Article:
It has 6 different possible base pairing combinations.
It is made of nucleotides.
It has a triple helix structure.
DNA is inside the chromsomes which are in the gene.
DNA is inside the genes which are in the chromosomes.
Each base in [blank_start]DNA[blank_end] forms [blank_start]cross[blank_end] links with their [blank_start]complementary[blank_end] pairs on the other strand, keeping the strands [blank_start]tightly[blank_end] wound together.
Complementary pairing also allows and helps [blank_start]protein[blank_end] synthesis.
Protein synthesis takes place in the [blank_start]cytoplasm[blank_end] and is aided by the [blank_start]ribosomes[blank_end].
The order of bases in a gene code for a different order of amino acids in a protein. Each amino acid is coded for by a sequence of [blank_start]three[blank_end] bases called a [blank_start]triplet[blank_end] code.
A [blank_start]shorter[blank_end], single strand of DNA (called mRNA) goes through the unzipped DNA and matches each base with their [blank_start]complementary[blank_end] pair. This is called [blank_start]transcription[blank_end].
The mRNA leaves the nucleus and enters the cytoplasm, where the [blank_start]ribosomes[blank_end] read the [blank_start]triplet[blank_end] codes and form the correct sequence of amino acids, joining them together to make a [blank_start]protein[blank_end].
Enzymes are [blank_start]biological[blank_end] catalysts. They help to speed up reactions without [blank_start]damaging[blank_end] themselves or getting 'used up'.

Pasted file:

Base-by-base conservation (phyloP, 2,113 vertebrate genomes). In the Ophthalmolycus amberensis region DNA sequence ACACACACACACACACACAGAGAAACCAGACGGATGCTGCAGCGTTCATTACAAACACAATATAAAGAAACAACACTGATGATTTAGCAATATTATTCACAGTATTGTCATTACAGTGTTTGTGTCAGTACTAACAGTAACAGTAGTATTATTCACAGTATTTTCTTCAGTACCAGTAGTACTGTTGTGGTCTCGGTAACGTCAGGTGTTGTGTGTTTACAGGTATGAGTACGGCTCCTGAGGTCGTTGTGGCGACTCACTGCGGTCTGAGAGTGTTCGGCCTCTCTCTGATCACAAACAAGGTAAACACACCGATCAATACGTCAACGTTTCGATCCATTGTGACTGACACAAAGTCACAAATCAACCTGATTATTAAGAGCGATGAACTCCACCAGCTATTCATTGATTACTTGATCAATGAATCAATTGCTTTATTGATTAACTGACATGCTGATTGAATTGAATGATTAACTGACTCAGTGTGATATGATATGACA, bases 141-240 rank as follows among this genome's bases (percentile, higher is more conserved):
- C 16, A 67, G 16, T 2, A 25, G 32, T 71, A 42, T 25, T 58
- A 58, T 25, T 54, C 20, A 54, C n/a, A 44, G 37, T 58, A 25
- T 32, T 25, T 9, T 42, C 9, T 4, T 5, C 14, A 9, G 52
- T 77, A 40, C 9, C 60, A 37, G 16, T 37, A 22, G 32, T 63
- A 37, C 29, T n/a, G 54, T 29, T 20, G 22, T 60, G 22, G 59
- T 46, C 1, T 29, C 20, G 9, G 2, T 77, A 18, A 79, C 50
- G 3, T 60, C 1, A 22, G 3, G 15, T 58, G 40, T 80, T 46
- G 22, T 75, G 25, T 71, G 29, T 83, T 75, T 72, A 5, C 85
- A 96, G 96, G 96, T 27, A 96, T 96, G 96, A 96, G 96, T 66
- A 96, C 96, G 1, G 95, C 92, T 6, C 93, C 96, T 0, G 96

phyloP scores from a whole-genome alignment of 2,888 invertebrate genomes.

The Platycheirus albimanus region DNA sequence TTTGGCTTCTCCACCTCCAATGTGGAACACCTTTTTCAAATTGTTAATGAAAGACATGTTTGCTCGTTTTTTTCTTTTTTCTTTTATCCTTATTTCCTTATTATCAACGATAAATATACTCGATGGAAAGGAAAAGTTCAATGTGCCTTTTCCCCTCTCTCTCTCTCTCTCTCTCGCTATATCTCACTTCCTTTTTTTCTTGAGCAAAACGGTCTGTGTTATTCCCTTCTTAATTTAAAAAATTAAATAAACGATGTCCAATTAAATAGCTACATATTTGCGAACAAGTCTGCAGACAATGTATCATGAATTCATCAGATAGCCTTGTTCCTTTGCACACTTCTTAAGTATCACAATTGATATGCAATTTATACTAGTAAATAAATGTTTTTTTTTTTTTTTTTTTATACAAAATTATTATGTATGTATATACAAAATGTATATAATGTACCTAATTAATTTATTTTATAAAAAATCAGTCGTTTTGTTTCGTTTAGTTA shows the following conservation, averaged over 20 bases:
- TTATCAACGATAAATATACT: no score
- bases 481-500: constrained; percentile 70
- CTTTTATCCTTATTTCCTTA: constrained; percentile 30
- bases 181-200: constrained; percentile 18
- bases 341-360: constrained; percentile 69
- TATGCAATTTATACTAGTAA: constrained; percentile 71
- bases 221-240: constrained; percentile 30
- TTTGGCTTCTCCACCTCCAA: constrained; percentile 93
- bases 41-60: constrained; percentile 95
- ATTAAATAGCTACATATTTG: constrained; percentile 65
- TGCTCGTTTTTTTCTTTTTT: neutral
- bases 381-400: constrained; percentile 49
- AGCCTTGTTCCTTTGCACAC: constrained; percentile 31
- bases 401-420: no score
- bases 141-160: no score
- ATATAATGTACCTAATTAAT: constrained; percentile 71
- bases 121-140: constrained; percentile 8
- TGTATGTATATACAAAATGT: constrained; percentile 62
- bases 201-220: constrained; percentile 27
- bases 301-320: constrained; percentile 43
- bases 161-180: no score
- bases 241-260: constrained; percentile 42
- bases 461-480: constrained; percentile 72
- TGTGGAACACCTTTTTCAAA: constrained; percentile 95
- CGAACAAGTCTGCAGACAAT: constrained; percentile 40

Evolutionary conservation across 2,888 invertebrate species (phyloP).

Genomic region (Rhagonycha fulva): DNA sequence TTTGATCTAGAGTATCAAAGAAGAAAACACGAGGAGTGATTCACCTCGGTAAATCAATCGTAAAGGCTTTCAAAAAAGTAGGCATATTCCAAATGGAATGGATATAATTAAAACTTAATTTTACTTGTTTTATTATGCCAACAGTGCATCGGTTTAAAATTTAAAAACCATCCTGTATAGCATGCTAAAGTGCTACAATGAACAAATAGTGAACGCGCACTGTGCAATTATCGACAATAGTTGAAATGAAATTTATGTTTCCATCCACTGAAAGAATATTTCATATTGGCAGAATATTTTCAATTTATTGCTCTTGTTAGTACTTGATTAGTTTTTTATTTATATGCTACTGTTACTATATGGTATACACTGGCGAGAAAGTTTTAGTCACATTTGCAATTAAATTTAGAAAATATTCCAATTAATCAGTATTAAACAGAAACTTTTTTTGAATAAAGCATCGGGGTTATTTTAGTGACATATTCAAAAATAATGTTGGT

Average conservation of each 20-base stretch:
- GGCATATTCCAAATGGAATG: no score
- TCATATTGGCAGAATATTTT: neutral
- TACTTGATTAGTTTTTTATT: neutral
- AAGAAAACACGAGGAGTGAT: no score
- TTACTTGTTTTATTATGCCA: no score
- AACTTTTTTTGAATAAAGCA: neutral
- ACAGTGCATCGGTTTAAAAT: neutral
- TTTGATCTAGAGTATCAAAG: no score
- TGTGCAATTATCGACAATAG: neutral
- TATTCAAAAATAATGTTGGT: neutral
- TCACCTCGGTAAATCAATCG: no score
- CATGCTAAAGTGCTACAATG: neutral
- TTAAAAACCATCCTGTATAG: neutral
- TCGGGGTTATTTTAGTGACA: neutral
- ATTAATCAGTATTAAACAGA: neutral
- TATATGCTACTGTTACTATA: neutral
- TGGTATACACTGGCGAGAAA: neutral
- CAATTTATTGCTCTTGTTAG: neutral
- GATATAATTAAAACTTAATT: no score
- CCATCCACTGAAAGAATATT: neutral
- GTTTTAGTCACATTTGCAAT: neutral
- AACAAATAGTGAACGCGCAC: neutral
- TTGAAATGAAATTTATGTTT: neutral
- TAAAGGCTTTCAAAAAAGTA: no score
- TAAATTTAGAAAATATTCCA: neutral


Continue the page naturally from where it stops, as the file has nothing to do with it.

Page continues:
Enzymes are [blank_start]proteins[blank_end] and are [blank_start]very[blank_end] specific.
The [blank_start]lock[blank_end] and key method means the substrate can only enter the active site of the enzyme that has been built to break down that substrate.
Carbohydrase (example: [blank_start]amylase[blank_end]) break down carbohydrates into [blank_start]starch[blank_end] and simple sugars.
Protease (example: [blank_start]pepsin[blank_end]) break down proteins into amino acids.
Lipase (example: [blank_start]lipids[blank_end]) break down [blank_start]fats[blank_end] and oils into fatty acids and [blank_start]glycerol[blank_end].
single amino acids
Enzymes all have optimum pHs, temperatures and [blank_start]concentrations[blank_end].
The optimum means the enzyme is working at its [blank_start]highest[blank_end] possible efficiency.
Too high or too low of a pH effects the [blank_start]bonds[blank_end] between enzymes and substrates, slowing the rate of reaction.
If an enzyme concentration is increased, eventually the rate of reaction will remain the [blank_start]same[blank_end] as all the [blank_start]substrates[blank_end] have been broken down.
If the substrate concentration is increased, eventually the rate of reaction will remain the [blank_start]same[blank_end] as all the active sites are [blank_start]full[blank_end].
Match the chemical with what they test for and how it is shown.
Ethanol tests for [blank_start]fats[blank_end]. It has a [blank_start]creamy precipitate[blank_end] if it is present and clear if it is not.
Iodine tests for [blank_start]starch[blank_end]. It is [blank_start]black / purple[blank_end] when it is present and [blank_start]yellow[blank_end] if it is not.
Benedict's solution tests for [blank_start]reducing sugars[blank_end]. It is [blank_start]red[blank_end] if it is present and [blank_start]blue[blank_end] if it is not.
Buiret solution tests for [blank_start]protein[blank_end]. It is [blank_start]pink[blank_end] if it is present and blue if it is not.
black / purple
Respiration is the process of [blank_start]transferring[blank_end] energy from the break down of sugar.
The energy transferred [blank_start]can't[blank_end] be used directly by the cells, so it is used to make [blank_start]ATP[blank_end].
[blank_start]Aerobic[blank_end] respiration happens when there is plenty of oxygen available.
Glucose + oxygen -----> carbon dioxide + [blank_start]water[blank_end] + energy
[blank_start]Anaerobic[blank_end] respiration produces less [blank_start]energy[blank_end]. Glucose is broken down to make [blank_start]lactic[blank_end] acid (in animals) or [blank_start]ethanol[blank_end], carbon dioxide and energy (in [blank_start]yeast[blank_end] and fungi).